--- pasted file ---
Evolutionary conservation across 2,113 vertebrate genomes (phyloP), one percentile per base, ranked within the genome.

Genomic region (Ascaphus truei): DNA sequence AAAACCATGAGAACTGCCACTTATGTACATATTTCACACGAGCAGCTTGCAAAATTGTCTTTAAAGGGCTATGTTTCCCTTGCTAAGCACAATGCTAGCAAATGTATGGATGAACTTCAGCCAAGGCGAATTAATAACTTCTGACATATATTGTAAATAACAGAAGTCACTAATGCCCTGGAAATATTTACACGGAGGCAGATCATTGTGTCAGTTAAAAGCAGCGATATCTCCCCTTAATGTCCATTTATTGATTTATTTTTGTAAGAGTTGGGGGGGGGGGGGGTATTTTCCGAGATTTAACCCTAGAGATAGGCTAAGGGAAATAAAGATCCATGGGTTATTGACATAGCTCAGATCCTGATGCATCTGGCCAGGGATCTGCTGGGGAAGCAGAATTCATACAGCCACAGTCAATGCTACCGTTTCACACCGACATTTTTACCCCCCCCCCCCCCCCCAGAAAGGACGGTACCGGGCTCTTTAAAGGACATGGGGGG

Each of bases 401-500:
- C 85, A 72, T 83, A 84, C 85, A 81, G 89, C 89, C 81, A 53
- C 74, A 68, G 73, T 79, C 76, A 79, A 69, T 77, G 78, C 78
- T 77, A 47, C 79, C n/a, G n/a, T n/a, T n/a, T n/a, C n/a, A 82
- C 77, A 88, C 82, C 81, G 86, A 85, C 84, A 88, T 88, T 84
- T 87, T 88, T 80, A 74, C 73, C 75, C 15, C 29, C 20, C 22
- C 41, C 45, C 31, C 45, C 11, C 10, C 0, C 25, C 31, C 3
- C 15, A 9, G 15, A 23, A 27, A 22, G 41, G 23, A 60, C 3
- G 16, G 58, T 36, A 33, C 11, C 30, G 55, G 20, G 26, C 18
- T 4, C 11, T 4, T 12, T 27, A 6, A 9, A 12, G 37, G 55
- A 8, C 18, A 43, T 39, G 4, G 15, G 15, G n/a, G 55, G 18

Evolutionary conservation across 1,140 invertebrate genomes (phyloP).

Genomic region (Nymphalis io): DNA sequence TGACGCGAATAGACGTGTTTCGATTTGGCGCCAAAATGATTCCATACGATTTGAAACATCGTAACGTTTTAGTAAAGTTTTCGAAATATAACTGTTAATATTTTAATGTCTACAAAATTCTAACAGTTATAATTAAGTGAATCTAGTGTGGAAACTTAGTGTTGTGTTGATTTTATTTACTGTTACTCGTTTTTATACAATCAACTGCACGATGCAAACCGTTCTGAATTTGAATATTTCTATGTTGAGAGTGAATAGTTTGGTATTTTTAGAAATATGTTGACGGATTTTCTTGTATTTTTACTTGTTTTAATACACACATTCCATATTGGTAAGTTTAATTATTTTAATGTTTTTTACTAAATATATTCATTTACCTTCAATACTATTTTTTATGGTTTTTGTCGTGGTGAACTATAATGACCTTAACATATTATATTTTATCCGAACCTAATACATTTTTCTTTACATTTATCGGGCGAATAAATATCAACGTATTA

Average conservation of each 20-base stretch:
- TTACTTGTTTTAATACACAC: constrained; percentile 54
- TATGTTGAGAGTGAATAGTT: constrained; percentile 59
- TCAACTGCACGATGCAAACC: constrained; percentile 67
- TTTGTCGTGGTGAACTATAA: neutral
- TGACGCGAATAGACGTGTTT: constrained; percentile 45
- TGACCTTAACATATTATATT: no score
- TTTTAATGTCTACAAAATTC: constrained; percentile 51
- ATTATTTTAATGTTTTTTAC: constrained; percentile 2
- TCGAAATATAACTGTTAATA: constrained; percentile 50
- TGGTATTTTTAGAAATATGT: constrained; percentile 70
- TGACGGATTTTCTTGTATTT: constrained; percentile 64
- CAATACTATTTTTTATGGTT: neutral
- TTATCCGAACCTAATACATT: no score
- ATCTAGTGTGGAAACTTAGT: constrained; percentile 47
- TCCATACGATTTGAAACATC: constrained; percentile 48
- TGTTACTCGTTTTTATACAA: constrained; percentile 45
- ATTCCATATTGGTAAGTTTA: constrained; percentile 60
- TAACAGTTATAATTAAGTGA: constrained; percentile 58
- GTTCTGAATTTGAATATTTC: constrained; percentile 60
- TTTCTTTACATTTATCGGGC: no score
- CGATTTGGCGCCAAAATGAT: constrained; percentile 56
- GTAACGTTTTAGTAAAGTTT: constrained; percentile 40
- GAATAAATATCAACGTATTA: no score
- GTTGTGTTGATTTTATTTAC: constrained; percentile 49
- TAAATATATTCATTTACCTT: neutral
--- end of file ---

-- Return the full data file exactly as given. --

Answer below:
Evolutionary conservation across 2,113 vertebrate genomes (phyloP), one percentile per base, ranked within the genome.

Genomic region (Ascaphus truei): DNA sequence AAAACCATGAGAACTGCCACTTATGTACATATTTCACACGAGCAGCTTGCAAAATTGTCTTTAAAGGGCTATGTTTCCCTTGCTAAGCACAATGCTAGCAAATGTATGGATGAACTTCAGCCAAGGCGAATTAATAACTTCTGACATATATTGTAAATAACAGAAGTCACTAATGCCCTGGAAATATTTACACGGAGGCAGATCATTGTGTCAGTTAAAAGCAGCGATATCTCCCCTTAATGTCCATTTATTGATTTATTTTTGTAAGAGTTGGGGGGGGGGGGGGTATTTTCCGAGATTTAACCCTAGAGATAGGCTAAGGGAAATAAAGATCCATGGGTTATTGACATAGCTCAGATCCTGATGCATCTGGCCAGGGATCTGCTGGGGAAGCAGAATTCATACAGCCACAGTCAATGCTACCGTTTCACACCGACATTTTTACCCCCCCCCCCCCCCCCAGAAAGGACGGTACCGGGCTCTTTAAAGGACATGGGGGG

Each of bases 401-500:
- C 85, A 72, T 83, A 84, C 85, A 81, G 89, C 89, C 81, A 53
- C 74, A 68, G 73, T 79, C 76, A 79, A 69, T 77, G 78, C 78
- T 77, A 47, C 79, C n/a, G n/a, T n/a, T n/a, T n/a, C n/a, A 82
- C 77, A 88, C 82, C 81, G 86, A 85, C 84, A 88, T 88, T 84
- T 87, T 88, T 80, A 74, C 73, C 75, C 15, C 29, C 20, C 22
- C 41, C 45, C 31, C 45, C 11, C 10, C 0, C 25, C 31, C 3
- C 15, A 9, G 15, A 23, A 27, A 22, G 41, G 23, A 60, C 3
- G 16, G 58, T 36, A 33, C 11, C 30, G 55, G 20, G 26, C 18
- T 4, C 11, T 4, T 12, T 27, A 6, A 9, A 12, G 37, G 55
- A 8, C 18, A 43, T 39, G 4, G 15, G 15, G n/a, G 55, G 18

Evolutionary conservation across 1,140 invertebrate genomes (phyloP).

Genomic region (Nymphalis io): DNA sequence TGACGCGAATAGACGTGTTTCGATTTGGCGCCAAAATGATTCCATACGATTTGAAACATCGTAACGTTTTAGTAAAGTTTTCGAAATATAACTGTTAATATTTTAATGTCTACAAAATTCTAACAGTTATAATTAAGTGAATCTAGTGTGGAAACTTAGTGTTGTGTTGATTTTATTTACTGTTACTCGTTTTTATACAATCAACTGCACGATGCAAACCGTTCTGAATTTGAATATTTCTATGTTGAGAGTGAATAGTTTGGTATTTTTAGAAATATGTTGACGGATTTTCTTGTATTTTTACTTGTTTTAATACACACATTCCATATTGGTAAGTTTAATTATTTTAATGTTTTTTACTAAATATATTCATTTACCTTCAATACTATTTTTTATGGTTTTTGTCGTGGTGAACTATAATGACCTTAACATATTATATTTTATCCGAACCTAATACATTTTTCTTTACATTTATCGGGCGAATAAATATCAACGTATTA

Average conservation of each 20-base stretch:
- TTACTTGTTTTAATACACAC: constrained; percentile 54
- TATGTTGAGAGTGAATAGTT: constrained; percentile 59
- TCAACTGCACGATGCAAACC: constrained; percentile 67
- TTTGTCGTGGTGAACTATAA: neutral
- TGACGCGAATAGACGTGTTT: constrained; percentile 45
- TGACCTTAACATATTATATT: no score
- TTTTAATGTCTACAAAATTC: constrained; percentile 51
- ATTATTTTAATGTTTTTTAC: constrained; percentile 2
- TCGAAATATAACTGTTAATA: constrained; percentile 50
- TGGTATTTTTAGAAATATGT: constrained; percentile 70
- TGACGGATTTTCTTGTATTT: constrained; percentile 64
- CAATACTATTTTTTATGGTT: neutral
- TTATCCGAACCTAATACATT: no score
- ATCTAGTGTGGAAACTTAGT: constrained; percentile 47
- TCCATACGATTTGAAACATC: constrained; percentile 48
- TGTTACTCGTTTTTATACAA: constrained; percentile 45
- ATTCCATATTGGTAAGTTTA: constrained; percentile 60
- TAACAGTTATAATTAAGTGA: constrained; percentile 58
- GTTCTGAATTTGAATATTTC: constrained; percentile 60
- TTTCTTTACATTTATCGGGC: no score
- CGATTTGGCGCCAAAATGAT: constrained; percentile 56
- GTAACGTTTTAGTAAAGTTT: constrained; percentile 40
- GAATAAATATCAACGTATTA: no score
- GTTGTGTTGATTTTATTTAC: constrained; percentile 49
- TAAATATATTCATTTACCTT: neutral